Ummm, none. There are those of us under 50 who can actually, you know, learn and read and contain knowledge...

    I'd actually be happy if eventing was out from under the IOC's interests, so I hope for that.

    Wish I could offer some insight on EKG's and horses, DW. We sometimes have a similar problem with PIT (microchip) tagging some types of animals -- if the animal has a larger body mass or the tag migrates, we might not pick it up with the reader. Is it possible for the rider to have say, an armband receiver that collects data from the transmitter so it can then be "dumped" at the end so you wouldn't have to have a zillion computers along the way? Not a live feed unless, OH OH, you then get the rider's device to tap into the cell towers and stream the data for you! Why, you're welcome! ROFL.
    "I'm a lumberjack, and I'm okay."
    Thread killer Extraordinaire



  4. #144
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    Jan. 16, 2002
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    West Coast of Michigan
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    When something like long format conditioning isn't considered useful anymore, it tends not to be transmitted either orally or in new publications
    If it is no longer relevant, then the likelihood exists that conditioning techniques will no longer EVOLVE or IMPROVE, either. That is as bad as losing old knowledge--the obsolescence retards the accumulation of NEW knowledge.
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  5. #145
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    Sep. 13, 2002
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    Azle, Teh-has
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    I'm another eventer in the "Yes" department.

    At one point I thought I wanted to be an [UL] rider.
    After running just a few prelims I easily decided that I love Training and Prelim.

    This latest accident breaks my heart just like all the others. Just like the trailer accident that took so many horses from the Pollards.

    But I won't stop eventing and I won't stop trailering.

    I will also add that my horse has now had a week off because he strained a hing leg saving us from what was a near rotational fall. We were cantering around the pasture.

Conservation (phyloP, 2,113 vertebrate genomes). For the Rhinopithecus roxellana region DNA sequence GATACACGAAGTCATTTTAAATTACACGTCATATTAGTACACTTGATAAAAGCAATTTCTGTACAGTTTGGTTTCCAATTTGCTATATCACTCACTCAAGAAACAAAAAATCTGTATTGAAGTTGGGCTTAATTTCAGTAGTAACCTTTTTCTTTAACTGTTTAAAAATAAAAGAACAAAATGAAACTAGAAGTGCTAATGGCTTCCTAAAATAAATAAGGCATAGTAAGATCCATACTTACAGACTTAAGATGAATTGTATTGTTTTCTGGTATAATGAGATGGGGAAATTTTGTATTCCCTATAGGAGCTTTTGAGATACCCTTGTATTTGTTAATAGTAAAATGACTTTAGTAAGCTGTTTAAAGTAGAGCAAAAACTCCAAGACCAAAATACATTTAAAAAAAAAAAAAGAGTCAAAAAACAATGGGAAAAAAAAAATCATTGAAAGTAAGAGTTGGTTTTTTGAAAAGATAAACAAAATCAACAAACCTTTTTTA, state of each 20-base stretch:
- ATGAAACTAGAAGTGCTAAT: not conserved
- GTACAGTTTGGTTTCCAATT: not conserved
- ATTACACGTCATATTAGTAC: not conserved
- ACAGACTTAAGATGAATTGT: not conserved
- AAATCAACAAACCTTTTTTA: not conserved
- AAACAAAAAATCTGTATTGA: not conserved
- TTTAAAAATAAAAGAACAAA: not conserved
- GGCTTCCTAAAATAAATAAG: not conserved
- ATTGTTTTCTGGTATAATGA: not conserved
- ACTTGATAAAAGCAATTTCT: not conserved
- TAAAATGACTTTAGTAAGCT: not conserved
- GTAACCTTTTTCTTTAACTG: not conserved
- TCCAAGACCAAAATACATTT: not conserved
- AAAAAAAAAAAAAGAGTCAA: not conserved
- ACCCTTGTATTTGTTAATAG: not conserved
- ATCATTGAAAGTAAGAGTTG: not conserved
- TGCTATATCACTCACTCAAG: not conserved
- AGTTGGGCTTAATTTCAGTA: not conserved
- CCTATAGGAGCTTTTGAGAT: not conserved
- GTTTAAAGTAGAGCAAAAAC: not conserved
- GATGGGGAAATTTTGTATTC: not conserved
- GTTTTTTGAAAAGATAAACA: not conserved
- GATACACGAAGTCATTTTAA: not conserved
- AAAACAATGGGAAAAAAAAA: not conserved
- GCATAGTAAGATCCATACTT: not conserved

He was two shakes from a rotational fall. He went down to his head. I'm pretty sure he pulled something during the save.
    All I can remember when I was looking down at the ground with the reins yanked form my hands was "OMG--if there is anyone watching they are about to see and I-Witness Video"
    http://kaboomeventing.com/
    http://kaboomeventing.blogspot.com/
    Horses are amazing athletes and make no mistake -- they are the stars of the show!



  6. #146
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    Aug. 19, 2012
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    PA
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    Quote Originally Posted by deltawave View Post
    finally, it will only tell us about one thing: the cardiac rhythm. It would tell us virtually nothing about an aortic rupture or pulmonary hemorrhage. So it's only attacking one part of the puzzle. But it's still going to happen if I can put the pieces together.
    I think it will be very useful to have information on the horse's cardiac rhythm during the exertion demanded by eventing. I know very little about equine cardiology myself ... Has anything like long QT syndrome ever been identified in the horse? Will we someday be doing screening EKGs as part of a prepurchase exam?



  7. #147
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    Jan. 16, 2002
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    I don't know if LQTS has been described in horses, but there are people on the case, I believe. There is all kinds of stuff on AF, and horses can do some rather distressing things with their heart rates during AF. Since this isn't at all uncommon, it's one avenue to explore.

    As to a screening EKG for prepurchase, unless there is discovered a LQTS type of disorder, I'd put that in the same column as screening stress tests for healthy young adults: virtually useless.
    Click here before you buy.